Research Article | Open Access
Physical Exercise Reduces the Expression of RANTES and Its CCR5 Receptor in the Adipose Tissue of Obese Humans
RANTES and its CCR5 receptor trigger inflammation and its progression to insulin resistance in obese. In the present study, we investigated for the first time the effect of physical exercise on the expression of RANTES and CCR5 in obese humans. Fifty-seven adult nondiabetic subjects (17 lean and 40 obese) were enrolled in a 3-month supervised physical exercise. RANTES and CCR5 expressions were measured in PBMCs and subcutaneous adipose tissue before and after exercise. Circulating plasma levels of RANTES were also investigated. There was a significant increase in RANTES and CCR5 expression in the subcutaneous adipose tissue of obese compared to lean. In PBMCs, however, while the levels of RANTES mRNA and protein were comparable between both groups, CCR5 mRNA was downregulated in obese subjects (). Physical exercise significantly reduced the expression of both RANTES and CCR5 () in the adipose tissue of obese individuals with a concomitant decrease in the levels of the inflammatory markers TNF-α, IL-6, and P-JNK. Circulating RANTES correlated negatively with anti-inflammatory IL-1ra () and positively with proinflammatory IP-10 and TBARS levels (). Therefore, physical exercise may provide an effective approach for combating the deleterious effects associated with obesity through RANTES signaling in the adipose tissue.
Chronic low-grade inflammation and aberrant regulation of the stress response system are two prominent hallmarks of obesity, a major risk factor for the development of insulin resistance, type 2 diabetes, metabolic syndrome, and cardiovascular diseases [1, 2]. Sedentary lifestyles and excessive food intake are considered as key contributors to this chronic condition. The white adipose tissue has been identified as the predominant site of obesity-associated inflammatory reactions due to its infiltration by immune inflammatory cells such as monocytes, macrophages, Th1 T cells, and dendritic cells [2–4]. These immune cells, together with adipocytes and stromal vascular cells, constitute a cellular network that produces various inflammatory mediators. Obesity-induced inflammatory response impairs insulin signaling in insulin-responsive organs and causes systemic insulin resistance, which leads to a perturbation of glucose homeostasis and ultimately type-2 diabetes [5, 6]. Studies on mice indicated that obesity also alters the balance between pro- and anti-inflammatory activities in adipose tissue by promoting the phenotypic switch from M2 anti-inflammatory macrophages to M1 proinflammatory macrophages and thereby perpetuating further the inflammatory response and insulin resistance [5, 7].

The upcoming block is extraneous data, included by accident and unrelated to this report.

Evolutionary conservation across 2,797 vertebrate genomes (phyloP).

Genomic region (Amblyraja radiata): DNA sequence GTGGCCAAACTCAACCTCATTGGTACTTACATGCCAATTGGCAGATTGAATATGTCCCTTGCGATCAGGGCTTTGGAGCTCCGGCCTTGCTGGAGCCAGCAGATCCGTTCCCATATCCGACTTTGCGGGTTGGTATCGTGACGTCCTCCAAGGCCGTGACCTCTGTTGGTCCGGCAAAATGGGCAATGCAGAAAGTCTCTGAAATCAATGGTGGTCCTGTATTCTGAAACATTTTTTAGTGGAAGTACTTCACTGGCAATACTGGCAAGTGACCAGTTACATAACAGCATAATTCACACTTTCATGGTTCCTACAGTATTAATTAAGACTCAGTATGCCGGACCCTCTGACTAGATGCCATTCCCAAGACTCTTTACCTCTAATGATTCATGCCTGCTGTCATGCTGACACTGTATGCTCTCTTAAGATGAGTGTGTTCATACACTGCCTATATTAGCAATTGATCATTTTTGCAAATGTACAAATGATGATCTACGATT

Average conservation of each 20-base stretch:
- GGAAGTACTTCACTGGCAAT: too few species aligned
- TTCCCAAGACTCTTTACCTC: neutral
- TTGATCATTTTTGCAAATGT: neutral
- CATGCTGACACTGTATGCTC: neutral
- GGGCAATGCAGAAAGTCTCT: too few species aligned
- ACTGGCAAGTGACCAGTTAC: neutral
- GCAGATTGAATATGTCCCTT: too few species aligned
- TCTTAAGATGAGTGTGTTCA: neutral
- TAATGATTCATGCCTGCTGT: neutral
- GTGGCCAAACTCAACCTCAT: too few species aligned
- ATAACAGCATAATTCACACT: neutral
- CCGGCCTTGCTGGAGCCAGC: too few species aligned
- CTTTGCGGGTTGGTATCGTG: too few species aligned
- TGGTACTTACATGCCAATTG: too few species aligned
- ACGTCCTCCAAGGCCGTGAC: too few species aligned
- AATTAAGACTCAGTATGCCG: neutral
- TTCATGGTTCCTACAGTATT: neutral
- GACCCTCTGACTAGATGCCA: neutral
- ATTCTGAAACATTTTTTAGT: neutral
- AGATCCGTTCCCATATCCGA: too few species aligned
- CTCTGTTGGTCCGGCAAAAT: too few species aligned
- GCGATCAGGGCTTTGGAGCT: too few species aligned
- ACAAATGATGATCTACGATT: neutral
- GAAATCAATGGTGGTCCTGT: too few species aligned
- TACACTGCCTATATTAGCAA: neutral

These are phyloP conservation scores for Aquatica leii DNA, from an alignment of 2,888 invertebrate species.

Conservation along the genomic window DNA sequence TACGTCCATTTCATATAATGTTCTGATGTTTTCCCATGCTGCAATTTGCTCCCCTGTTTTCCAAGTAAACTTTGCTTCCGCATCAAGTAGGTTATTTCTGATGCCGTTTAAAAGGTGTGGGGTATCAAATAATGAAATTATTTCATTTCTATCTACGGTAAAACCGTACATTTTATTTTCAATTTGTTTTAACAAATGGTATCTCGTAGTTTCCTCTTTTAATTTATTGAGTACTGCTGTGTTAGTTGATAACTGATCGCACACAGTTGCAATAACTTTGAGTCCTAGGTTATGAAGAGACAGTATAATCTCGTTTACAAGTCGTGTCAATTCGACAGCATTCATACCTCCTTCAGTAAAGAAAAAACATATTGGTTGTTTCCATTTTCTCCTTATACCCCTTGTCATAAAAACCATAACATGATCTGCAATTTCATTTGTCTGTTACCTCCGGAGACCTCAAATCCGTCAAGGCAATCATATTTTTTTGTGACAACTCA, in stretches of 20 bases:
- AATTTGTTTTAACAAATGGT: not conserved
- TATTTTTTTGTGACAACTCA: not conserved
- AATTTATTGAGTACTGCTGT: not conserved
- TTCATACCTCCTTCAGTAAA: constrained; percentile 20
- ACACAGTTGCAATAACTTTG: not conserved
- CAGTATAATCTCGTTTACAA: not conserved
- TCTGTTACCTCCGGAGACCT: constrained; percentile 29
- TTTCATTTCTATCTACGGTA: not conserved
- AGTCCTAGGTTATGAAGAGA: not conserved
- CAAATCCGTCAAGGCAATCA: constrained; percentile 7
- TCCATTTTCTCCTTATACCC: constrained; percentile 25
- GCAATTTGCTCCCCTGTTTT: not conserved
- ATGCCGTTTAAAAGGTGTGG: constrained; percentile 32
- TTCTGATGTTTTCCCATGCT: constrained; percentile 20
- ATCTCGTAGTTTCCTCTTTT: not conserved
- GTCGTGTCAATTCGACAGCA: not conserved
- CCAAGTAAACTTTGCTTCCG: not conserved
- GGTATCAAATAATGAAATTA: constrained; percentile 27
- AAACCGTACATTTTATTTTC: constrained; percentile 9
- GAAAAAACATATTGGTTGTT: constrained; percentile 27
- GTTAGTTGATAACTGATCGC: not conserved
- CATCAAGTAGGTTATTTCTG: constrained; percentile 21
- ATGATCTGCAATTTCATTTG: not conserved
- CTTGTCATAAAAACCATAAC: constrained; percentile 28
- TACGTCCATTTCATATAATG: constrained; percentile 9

Regulated upon Activation Normal T cells Expressed and Secreted (RANTES or CCL5) is a powerful proinflammatory mediator of the CC chemokine family that regulates the mobilization and, in certain cases, promotes survival of immune inflammatory cells from the bloodstream into tissues and other areas of injury and infection [3, 8, 9]. Although the chemotactic activity of RANTES on immune cells to injured and infected areas is beneficial, sustained production of RANTES is associated with several detrimental effects such as atherosclerosis [10, 11], arthritis rheumatoid , liver disease [13, 14], and viral infection  that share in common chronic inflammatory response. Consistent with its critical role in the pathophysiology of these chronic inflammatory-related diseases, treatments that interfere with RANTES signaling such as neutralizing antibody [16, 17], peptide mimetics [18, 19], and pharmacological inhibitors [20, 21] are associated with improved outcomes. RANTES orchestrates its effects through binding to one of its cognate receptors including CCR1, CCR3, and CCR5 [22, 23]. The crucial role of CCR5 in mediating the inflammatory response in adipose tissue was demonstrated recently by using CCR5 knockout mice that showed a dominant shift from M1-phenotype to M2-phenotype, which contributed to attenuated inflammatory response and improved impaired glucose tolerance and insulin sensitivity in response to diet-induced obesity .
Physical exercise is an important component of healthy lifestyle that is widely advocated as a first line for the treatment and management of obesity, insulin resistance, diabetes, and cardiovascular diseases [25–27]. Previous studies linked the protective effect of physical exercise to the improvement of the inflammatory and stress responses [28–30]. The mechanisms by which physical exercise mediates its anti-inflammatory effect are multiples and they include a reduction of visceral fat mass with subsequent decrease in the production of proinflammatory adipokines and a reduction in the circulating number of proinflammatory monocytes in favor of an increase in the circulating number of regulatory T cells [31, 32]. Other studies revealed also that physical exercise prevents monocytes and macrophages from infiltrating into adipose tissue and induces a phenotypic switching from M1-phenotype macrophages to M2-macrophages within the adipose tissue . Other beneficial effects of physical exercise include attenuated activation of c-Jun NH2-terminal kinase  together with improvement of lipid, glucose, and oxidative homeostasis [35–37].